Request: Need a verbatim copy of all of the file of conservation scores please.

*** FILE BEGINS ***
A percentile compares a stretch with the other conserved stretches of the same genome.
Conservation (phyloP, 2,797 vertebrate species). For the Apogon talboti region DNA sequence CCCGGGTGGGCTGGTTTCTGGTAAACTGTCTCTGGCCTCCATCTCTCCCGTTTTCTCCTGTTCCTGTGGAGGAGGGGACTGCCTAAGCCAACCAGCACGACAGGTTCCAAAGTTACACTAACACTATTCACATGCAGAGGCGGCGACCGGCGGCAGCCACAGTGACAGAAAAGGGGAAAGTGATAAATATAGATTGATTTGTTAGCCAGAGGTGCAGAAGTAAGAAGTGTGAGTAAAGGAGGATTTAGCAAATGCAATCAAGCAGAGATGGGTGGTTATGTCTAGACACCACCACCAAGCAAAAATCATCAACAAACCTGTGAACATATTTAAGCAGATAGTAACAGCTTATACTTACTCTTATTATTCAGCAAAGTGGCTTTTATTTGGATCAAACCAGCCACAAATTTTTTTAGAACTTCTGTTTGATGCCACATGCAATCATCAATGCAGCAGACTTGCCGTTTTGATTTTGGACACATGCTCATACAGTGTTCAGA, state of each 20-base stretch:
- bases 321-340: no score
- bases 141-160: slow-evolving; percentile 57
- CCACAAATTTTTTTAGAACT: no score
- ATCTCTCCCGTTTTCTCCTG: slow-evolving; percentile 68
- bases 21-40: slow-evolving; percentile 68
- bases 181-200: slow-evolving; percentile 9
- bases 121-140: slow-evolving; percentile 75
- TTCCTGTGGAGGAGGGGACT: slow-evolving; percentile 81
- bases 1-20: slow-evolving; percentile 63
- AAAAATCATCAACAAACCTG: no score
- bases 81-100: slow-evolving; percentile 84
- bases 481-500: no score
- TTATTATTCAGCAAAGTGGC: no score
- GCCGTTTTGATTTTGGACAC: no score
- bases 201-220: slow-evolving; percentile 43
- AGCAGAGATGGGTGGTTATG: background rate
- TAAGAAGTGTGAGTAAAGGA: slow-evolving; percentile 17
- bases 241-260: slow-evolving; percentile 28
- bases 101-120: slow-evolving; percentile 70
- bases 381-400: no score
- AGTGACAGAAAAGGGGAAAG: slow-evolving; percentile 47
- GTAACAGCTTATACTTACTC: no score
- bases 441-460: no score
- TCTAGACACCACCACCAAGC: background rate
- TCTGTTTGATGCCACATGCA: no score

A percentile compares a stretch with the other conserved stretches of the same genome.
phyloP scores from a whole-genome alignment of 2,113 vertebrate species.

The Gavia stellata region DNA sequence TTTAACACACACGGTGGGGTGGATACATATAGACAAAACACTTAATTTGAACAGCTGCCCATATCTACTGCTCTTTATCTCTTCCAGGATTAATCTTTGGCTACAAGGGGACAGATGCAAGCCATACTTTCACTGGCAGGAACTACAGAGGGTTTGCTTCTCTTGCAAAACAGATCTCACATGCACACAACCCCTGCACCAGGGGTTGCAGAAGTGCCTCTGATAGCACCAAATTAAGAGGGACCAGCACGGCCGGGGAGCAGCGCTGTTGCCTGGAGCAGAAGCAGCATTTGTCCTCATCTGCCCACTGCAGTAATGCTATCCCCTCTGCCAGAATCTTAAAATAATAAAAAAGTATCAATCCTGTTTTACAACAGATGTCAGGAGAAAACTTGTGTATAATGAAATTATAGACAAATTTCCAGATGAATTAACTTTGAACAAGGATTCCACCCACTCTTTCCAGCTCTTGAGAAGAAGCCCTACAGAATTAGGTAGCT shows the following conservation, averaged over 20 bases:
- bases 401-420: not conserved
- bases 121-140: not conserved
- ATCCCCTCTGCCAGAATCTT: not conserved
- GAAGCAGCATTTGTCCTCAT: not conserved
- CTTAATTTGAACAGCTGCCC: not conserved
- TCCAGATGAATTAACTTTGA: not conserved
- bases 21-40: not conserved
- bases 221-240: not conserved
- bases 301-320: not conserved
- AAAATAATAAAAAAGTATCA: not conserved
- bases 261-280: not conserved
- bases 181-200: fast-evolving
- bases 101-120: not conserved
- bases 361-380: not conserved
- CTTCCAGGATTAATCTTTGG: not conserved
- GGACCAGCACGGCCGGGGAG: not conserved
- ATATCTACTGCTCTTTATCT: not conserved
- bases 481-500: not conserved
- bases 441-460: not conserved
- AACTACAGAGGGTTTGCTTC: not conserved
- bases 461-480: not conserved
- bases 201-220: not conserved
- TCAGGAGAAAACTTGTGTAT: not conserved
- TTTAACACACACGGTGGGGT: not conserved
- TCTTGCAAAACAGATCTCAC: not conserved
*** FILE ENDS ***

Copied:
A percentile compares a stretch with the other conserved stretches of the same genome.
Conservation (phyloP, 2,797 vertebrate species). For the Apogon talboti region DNA sequence CCCGGGTGGGCTGGTTTCTGGTAAACTGTCTCTGGCCTCCATCTCTCCCGTTTTCTCCTGTTCCTGTGGAGGAGGGGACTGCCTAAGCCAACCAGCACGACAGGTTCCAAAGTTACACTAACACTATTCACATGCAGAGGCGGCGACCGGCGGCAGCCACAGTGACAGAAAAGGGGAAAGTGATAAATATAGATTGATTTGTTAGCCAGAGGTGCAGAAGTAAGAAGTGTGAGTAAAGGAGGATTTAGCAAATGCAATCAAGCAGAGATGGGTGGTTATGTCTAGACACCACCACCAAGCAAAAATCATCAACAAACCTGTGAACATATTTAAGCAGATAGTAACAGCTTATACTTACTCTTATTATTCAGCAAAGTGGCTTTTATTTGGATCAAACCAGCCACAAATTTTTTTAGAACTTCTGTTTGATGCCACATGCAATCATCAATGCAGCAGACTTGCCGTTTTGATTTTGGACACATGCTCATACAGTGTTCAGA, state of each 20-base stretch:
- bases 321-340: no score
- bases 141-160: slow-evolving; percentile 57
- CCACAAATTTTTTTAGAACT: no score
- ATCTCTCCCGTTTTCTCCTG: slow-evolving; percentile 68
- bases 21-40: slow-evolving; percentile 68
- bases 181-200: slow-evolving; percentile 9
- bases 121-140: slow-evolving; percentile 75
- TTCCTGTGGAGGAGGGGACT: slow-evolving; percentile 81
- bases 1-20: slow-evolving; percentile 63
- AAAAATCATCAACAAACCTG: no score
- bases 81-100: slow-evolving; percentile 84
- bases 481-500: no score
- TTATTATTCAGCAAAGTGGC: no score
- GCCGTTTTGATTTTGGACAC: no score
- bases 201-220: slow-evolving; percentile 43
- AGCAGAGATGGGTGGTTATG: background rate
- TAAGAAGTGTGAGTAAAGGA: slow-evolving; percentile 17
- bases 241-260: slow-evolving; percentile 28
- bases 101-120: slow-evolving; percentile 70
- bases 381-400: no score
- AGTGACAGAAAAGGGGAAAG: slow-evolving; percentile 47
- GTAACAGCTTATACTTACTC: no score
- bases 441-460: no score
- TCTAGACACCACCACCAAGC: background rate
- TCTGTTTGATGCCACATGCA: no score

A percentile compares a stretch with the other conserved stretches of the same genome.
phyloP scores from a whole-genome alignment of 2,113 vertebrate species.

The Gavia stellata region DNA sequence TTTAACACACACGGTGGGGTGGATACATATAGACAAAACACTTAATTTGAACAGCTGCCCATATCTACTGCTCTTTATCTCTTCCAGGATTAATCTTTGGCTACAAGGGGACAGATGCAAGCCATACTTTCACTGGCAGGAACTACAGAGGGTTTGCTTCTCTTGCAAAACAGATCTCACATGCACACAACCCCTGCACCAGGGGTTGCAGAAGTGCCTCTGATAGCACCAAATTAAGAGGGACCAGCACGGCCGGGGAGCAGCGCTGTTGCCTGGAGCAGAAGCAGCATTTGTCCTCATCTGCCCACTGCAGTAATGCTATCCCCTCTGCCAGAATCTTAAAATAATAAAAAAGTATCAATCCTGTTTTACAACAGATGTCAGGAGAAAACTTGTGTATAATGAAATTATAGACAAATTTCCAGATGAATTAACTTTGAACAAGGATTCCACCCACTCTTTCCAGCTCTTGAGAAGAAGCCCTACAGAATTAGGTAGCT shows the following conservation, averaged over 20 bases:
- bases 401-420: not conserved
- bases 121-140: not conserved
- ATCCCCTCTGCCAGAATCTT: not conserved
- GAAGCAGCATTTGTCCTCAT: not conserved
- CTTAATTTGAACAGCTGCCC: not conserved
- TCCAGATGAATTAACTTTGA: not conserved
- bases 21-40: not conserved
- bases 221-240: not conserved
- bases 301-320: not conserved
- AAAATAATAAAAAAGTATCA: not conserved
- bases 261-280: not conserved
- bases 181-200: fast-evolving
- bases 101-120: not conserved
- bases 361-380: not conserved
- CTTCCAGGATTAATCTTTGG: not conserved
- GGACCAGCACGGCCGGGGAG: not conserved
- ATATCTACTGCTCTTTATCT: not conserved
- bases 481-500: not conserved
- bases 441-460: not conserved
- AACTACAGAGGGTTTGCTTC: not conserved
- bases 461-480: not conserved
- bases 201-220: not conserved
- TCAGGAGAAAACTTGTGTAT: not conserved
- TTTAACACACACGGTGGGGT: not conserved
- TCTTGCAAAACAGATCTCAC: not conserved